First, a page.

The model also illustrates how the enforcement of cognitive controls (racial attitudes and ideologies; Van Dijk, 1993, 2001) on the digital street is underpinned by the social control exerted by broader society on the everyday lived experience of persons of color in the United States. Factors such as access to work, housing, education, social security benefits, healthcare, and education are represented by the dotted line which flows from online public discourse to acceptance and then into communities of color, becoming the lenses through which this acceptance is refracted and participation allowed.

Taking up Rios’ (2011) deployment of sociologist Ann Swidler’s concept of “culture as repertoire,” “individuals deploy different, often contradicting actions in the social world based on the needs demanded by specific social situations” (p. 109). We elucidate that in response to lack of access to these social indices, some members of communities of color push back through apparently deviant performances of self that challenge authority figures who threaten their safety, autonomy, and self-determination.

In direct counterpoint to Henry, Figure 2 illustrates, in the case of Dylann Roof, how the power of prejudice affects who is surveilled online. In June 2015, Roof, a young White man, walked into the Emanuel AME church in Charleston, South Carolina, a historically Black church, and shot nine people to death. Until this act, Roof had not been on law enforcement’s radar in spite of a public social media presence including a manifesto of racial hatred and murderous intent. Roof is but the most recent domestic terrorist whose public performance of self on social media was conveniently neutralized by his race.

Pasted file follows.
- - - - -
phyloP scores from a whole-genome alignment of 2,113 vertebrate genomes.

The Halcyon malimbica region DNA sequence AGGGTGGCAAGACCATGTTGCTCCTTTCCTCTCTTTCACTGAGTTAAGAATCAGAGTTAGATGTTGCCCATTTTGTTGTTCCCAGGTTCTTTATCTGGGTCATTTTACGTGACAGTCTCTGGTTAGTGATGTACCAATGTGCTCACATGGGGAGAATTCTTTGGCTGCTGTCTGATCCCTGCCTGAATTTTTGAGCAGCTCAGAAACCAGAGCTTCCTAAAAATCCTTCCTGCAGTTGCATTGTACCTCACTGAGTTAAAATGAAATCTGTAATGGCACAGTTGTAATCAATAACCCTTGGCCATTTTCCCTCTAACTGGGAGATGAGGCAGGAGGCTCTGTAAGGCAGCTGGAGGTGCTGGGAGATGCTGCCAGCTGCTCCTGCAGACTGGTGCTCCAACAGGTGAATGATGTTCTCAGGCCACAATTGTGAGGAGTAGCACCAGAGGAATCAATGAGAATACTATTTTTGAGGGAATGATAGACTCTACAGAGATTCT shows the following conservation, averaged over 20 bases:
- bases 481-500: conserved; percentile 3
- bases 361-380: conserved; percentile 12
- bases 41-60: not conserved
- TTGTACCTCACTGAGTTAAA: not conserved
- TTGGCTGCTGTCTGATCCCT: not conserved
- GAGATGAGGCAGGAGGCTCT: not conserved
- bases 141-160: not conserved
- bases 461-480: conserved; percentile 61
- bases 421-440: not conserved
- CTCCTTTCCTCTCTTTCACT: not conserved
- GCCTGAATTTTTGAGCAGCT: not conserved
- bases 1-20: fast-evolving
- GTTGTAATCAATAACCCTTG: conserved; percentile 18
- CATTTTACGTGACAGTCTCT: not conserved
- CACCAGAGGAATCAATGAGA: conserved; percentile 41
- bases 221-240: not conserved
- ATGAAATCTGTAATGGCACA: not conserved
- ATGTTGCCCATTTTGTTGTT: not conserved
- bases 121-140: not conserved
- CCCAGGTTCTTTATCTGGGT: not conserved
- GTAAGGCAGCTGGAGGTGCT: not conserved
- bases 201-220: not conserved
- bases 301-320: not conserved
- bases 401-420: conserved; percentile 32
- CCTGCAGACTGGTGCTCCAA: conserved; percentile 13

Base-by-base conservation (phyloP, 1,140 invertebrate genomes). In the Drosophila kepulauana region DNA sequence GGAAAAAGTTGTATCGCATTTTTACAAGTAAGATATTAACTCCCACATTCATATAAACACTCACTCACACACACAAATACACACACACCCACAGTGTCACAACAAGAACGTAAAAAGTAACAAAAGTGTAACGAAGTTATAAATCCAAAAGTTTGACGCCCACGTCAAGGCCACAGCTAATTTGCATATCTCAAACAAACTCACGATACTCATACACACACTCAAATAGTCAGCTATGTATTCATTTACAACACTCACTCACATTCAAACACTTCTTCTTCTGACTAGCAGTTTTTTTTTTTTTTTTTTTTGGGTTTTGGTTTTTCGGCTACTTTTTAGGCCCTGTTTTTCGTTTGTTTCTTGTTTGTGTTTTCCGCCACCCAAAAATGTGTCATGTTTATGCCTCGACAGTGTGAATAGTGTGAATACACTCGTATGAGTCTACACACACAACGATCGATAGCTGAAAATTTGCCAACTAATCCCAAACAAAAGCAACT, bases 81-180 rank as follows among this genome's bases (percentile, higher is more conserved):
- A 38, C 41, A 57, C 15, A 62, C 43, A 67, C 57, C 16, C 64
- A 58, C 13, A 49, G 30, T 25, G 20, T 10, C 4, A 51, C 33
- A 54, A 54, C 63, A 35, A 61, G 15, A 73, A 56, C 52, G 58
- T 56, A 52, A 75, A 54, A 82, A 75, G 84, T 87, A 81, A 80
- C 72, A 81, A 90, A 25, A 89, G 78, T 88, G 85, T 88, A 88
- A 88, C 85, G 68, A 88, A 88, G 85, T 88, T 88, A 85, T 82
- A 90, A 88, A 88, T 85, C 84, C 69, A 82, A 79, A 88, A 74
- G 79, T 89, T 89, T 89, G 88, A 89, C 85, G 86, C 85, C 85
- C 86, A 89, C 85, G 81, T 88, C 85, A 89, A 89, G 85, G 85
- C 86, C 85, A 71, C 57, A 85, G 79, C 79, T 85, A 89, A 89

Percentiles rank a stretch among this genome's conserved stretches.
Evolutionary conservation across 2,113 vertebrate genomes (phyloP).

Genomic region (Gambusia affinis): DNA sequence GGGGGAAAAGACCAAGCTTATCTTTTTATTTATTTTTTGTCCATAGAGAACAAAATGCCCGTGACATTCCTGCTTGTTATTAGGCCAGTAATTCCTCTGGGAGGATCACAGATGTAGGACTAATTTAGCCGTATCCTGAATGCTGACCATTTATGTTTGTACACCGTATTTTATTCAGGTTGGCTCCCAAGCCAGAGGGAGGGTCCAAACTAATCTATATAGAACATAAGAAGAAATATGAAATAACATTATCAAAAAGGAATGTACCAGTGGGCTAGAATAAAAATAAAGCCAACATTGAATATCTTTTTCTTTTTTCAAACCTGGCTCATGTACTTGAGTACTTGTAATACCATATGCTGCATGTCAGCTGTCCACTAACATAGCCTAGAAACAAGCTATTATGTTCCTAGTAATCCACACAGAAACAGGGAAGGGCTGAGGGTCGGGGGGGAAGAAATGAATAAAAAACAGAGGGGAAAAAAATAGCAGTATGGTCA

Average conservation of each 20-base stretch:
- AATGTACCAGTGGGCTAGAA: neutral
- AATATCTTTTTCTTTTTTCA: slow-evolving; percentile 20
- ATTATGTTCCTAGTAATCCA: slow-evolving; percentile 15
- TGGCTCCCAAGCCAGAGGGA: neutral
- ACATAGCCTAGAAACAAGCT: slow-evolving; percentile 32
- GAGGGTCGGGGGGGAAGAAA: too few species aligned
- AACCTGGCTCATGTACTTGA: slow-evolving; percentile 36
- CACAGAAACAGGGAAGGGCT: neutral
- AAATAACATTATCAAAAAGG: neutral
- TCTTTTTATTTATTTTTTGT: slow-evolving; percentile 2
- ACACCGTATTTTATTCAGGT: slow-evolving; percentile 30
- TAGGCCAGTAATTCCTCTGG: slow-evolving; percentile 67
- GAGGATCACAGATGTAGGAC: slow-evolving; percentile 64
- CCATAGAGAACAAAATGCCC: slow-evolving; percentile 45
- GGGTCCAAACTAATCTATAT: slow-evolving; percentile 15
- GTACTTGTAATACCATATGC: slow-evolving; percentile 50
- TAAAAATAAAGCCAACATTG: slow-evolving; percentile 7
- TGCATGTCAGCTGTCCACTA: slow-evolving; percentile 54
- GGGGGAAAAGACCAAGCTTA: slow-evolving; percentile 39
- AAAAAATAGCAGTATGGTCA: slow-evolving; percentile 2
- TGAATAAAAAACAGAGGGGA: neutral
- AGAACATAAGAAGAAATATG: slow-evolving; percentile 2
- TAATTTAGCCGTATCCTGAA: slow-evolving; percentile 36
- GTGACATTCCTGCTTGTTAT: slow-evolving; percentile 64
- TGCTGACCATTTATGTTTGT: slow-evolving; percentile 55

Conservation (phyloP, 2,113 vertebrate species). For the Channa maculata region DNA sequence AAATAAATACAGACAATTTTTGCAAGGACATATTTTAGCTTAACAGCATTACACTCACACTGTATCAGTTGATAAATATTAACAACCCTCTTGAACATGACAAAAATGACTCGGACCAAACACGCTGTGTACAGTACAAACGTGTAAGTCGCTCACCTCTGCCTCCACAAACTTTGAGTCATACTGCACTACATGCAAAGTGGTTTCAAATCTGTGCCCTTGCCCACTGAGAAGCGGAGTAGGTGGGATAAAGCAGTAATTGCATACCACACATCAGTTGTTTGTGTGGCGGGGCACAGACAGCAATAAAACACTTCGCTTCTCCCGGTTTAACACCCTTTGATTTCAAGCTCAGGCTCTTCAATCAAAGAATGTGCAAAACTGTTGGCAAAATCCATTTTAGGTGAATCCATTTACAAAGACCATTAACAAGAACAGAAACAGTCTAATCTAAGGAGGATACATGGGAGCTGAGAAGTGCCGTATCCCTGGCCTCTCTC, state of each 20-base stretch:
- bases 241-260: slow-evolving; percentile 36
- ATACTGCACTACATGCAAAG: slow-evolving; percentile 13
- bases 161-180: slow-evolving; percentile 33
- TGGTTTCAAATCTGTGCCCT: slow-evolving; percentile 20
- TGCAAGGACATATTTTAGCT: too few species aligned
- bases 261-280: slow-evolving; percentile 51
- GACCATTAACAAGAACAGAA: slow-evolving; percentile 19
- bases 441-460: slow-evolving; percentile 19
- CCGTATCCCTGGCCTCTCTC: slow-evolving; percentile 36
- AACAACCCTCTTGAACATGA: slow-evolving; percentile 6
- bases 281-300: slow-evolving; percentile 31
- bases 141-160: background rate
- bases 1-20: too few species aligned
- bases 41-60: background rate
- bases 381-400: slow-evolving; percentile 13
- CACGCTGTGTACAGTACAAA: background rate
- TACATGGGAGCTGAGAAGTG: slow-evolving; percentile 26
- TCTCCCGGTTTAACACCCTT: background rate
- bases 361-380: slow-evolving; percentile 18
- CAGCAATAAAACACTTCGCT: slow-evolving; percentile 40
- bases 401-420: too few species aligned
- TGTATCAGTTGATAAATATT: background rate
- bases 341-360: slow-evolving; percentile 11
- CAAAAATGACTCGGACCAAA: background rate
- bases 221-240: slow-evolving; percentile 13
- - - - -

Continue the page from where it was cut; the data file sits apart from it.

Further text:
We argue Roof’s privilege as a White male allowed him to enter into the broader public discourse without either the benefit or hindrance of having his social media communications encoded and decoded by the police. Therefore, he begins his interface with the discursive relationship between society and law enforcement from a position of acceptance and curiosity, as represented by the solid lines. The impact of Roof’s privileged position as a young White man, indicated by the absence of dotted lines between him and deviant politics, the “political actions—the resistance—that youth labeled by society as deviant use to respond to punishment that they ubiquitously encounter” (Rios, 2011, p. 118) clearly demonstrates the inimical effects of this type of policing. Roof’s privilege, as we have seen, rendered his online public performance of deviance virtually invisible.

In contrast, the ways in which the social media behaviors of people of color are internalized and interpreted transform groups into gangs, young men into criminals, and common gestures into threats. These associations are often driven by one’s negative implicit attitudes and stereotypes toward people and communities of color.